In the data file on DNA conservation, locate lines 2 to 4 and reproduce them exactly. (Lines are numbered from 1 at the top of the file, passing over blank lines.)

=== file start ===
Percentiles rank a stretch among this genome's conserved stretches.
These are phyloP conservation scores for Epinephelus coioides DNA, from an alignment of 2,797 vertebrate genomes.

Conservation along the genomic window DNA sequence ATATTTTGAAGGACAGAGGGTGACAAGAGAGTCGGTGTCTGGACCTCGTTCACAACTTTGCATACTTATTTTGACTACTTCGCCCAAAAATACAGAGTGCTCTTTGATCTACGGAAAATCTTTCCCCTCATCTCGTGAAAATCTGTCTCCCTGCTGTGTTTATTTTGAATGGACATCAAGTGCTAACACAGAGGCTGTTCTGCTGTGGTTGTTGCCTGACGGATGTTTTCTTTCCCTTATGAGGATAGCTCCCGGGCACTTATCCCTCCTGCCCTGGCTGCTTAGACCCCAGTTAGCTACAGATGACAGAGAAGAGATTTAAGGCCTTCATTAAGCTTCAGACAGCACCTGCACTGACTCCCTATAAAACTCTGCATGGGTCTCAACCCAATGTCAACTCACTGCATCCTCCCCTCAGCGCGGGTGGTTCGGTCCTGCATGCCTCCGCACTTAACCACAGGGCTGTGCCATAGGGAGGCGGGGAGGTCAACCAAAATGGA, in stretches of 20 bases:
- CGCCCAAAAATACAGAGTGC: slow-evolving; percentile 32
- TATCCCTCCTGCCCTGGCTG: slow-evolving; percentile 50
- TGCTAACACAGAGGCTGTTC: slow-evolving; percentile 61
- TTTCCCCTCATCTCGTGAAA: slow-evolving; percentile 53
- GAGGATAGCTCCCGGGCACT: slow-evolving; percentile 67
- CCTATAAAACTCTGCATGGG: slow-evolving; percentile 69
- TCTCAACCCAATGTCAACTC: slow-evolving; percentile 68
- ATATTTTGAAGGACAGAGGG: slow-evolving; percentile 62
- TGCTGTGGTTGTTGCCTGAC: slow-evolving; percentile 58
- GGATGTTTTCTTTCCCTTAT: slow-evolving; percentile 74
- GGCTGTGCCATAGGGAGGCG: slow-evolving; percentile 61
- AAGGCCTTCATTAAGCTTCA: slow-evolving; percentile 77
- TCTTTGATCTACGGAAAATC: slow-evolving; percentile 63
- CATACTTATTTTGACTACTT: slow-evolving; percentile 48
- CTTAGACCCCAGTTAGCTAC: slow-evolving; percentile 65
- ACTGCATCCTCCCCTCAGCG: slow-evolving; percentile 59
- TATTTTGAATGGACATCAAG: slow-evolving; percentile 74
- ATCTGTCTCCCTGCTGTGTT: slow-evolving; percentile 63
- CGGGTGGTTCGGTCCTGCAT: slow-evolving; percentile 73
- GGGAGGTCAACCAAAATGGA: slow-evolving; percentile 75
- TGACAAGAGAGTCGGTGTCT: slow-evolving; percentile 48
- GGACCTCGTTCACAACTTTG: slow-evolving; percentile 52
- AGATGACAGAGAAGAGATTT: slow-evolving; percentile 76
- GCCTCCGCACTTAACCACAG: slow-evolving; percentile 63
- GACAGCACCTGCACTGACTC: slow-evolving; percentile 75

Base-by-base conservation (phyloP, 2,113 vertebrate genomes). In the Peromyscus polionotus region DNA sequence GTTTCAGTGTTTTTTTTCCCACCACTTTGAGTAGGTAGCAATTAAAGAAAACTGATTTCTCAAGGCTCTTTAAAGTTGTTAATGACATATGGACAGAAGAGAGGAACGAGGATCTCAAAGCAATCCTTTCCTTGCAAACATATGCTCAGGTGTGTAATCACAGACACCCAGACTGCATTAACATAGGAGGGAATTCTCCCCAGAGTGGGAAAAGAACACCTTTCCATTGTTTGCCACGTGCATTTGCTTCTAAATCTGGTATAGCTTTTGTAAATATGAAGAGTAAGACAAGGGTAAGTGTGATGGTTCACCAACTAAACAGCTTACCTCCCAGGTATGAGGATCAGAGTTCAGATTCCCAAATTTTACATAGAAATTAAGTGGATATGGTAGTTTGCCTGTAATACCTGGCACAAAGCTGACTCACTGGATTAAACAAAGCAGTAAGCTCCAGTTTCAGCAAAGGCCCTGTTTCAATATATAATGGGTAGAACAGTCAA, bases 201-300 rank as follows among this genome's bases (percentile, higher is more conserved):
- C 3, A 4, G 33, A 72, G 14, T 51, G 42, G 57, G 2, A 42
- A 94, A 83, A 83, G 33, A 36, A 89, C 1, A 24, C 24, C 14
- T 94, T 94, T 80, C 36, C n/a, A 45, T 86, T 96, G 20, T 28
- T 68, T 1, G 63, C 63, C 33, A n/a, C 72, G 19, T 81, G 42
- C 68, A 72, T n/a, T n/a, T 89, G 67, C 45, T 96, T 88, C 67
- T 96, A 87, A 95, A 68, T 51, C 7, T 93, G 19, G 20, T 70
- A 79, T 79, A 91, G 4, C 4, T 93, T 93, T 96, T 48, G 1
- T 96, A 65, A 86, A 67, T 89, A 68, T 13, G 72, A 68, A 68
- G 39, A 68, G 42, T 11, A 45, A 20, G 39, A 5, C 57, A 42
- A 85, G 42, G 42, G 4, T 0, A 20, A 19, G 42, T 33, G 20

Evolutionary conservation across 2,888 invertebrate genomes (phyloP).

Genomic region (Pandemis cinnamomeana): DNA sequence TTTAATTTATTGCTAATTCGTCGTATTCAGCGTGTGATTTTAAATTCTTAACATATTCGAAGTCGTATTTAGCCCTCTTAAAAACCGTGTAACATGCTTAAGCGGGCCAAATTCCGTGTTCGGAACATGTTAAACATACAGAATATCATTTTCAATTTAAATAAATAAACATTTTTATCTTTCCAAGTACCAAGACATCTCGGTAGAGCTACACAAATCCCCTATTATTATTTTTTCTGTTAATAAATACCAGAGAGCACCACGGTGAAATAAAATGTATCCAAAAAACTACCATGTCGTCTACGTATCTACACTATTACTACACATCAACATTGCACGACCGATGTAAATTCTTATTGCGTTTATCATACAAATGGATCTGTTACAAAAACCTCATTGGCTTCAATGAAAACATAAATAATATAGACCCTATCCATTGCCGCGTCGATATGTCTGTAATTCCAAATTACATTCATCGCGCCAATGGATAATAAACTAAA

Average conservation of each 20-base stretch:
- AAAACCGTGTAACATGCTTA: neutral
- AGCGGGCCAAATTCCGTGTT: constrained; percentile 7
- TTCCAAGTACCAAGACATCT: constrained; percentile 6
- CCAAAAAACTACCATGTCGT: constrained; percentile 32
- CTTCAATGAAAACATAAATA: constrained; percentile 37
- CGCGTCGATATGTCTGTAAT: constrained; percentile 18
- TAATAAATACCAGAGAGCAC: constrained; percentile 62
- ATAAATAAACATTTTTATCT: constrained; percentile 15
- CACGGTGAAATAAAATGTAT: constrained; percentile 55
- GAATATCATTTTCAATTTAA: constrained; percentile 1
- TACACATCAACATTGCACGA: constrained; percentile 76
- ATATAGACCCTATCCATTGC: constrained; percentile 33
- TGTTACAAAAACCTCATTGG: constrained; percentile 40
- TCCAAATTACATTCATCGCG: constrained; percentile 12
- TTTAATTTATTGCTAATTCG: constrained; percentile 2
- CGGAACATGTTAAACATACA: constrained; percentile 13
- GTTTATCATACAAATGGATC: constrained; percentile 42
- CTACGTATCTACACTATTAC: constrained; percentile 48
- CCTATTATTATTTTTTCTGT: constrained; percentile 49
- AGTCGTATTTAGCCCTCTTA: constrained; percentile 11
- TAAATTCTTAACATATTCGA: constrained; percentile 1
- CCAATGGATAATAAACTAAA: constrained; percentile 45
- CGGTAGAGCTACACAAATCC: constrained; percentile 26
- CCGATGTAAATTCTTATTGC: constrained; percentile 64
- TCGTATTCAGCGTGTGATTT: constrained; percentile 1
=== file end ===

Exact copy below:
These are phyloP conservation scores for Epinephelus coioides DNA, from an alignment of 2,797 vertebrate genomes.

Conservation along the genomic window DNA sequence ATATTTTGAAGGACAGAGGGTGACAAGAGAGTCGGTGTCTGGACCTCGTTCACAACTTTGCATACTTATTTTGACTACTTCGCCCAAAAATACAGAGTGCTCTTTGATCTACGGAAAATCTTTCCCCTCATCTCGTGAAAATCTGTCTCCCTGCTGTGTTTATTTTGAATGGACATCAAGTGCTAACACAGAGGCTGTTCTGCTGTGGTTGTTGCCTGACGGATGTTTTCTTTCCCTTATGAGGATAGCTCCCGGGCACTTATCCCTCCTGCCCTGGCTGCTTAGACCCCAGTTAGCTACAGATGACAGAGAAGAGATTTAAGGCCTTCATTAAGCTTCAGACAGCACCTGCACTGACTCCCTATAAAACTCTGCATGGGTCTCAACCCAATGTCAACTCACTGCATCCTCCCCTCAGCGCGGGTGGTTCGGTCCTGCATGCCTCCGCACTTAACCACAGGGCTGTGCCATAGGGAGGCGGGGAGGTCAACCAAAATGGA, in stretches of 20 bases:
- CGCCCAAAAATACAGAGTGC: slow-evolving; percentile 32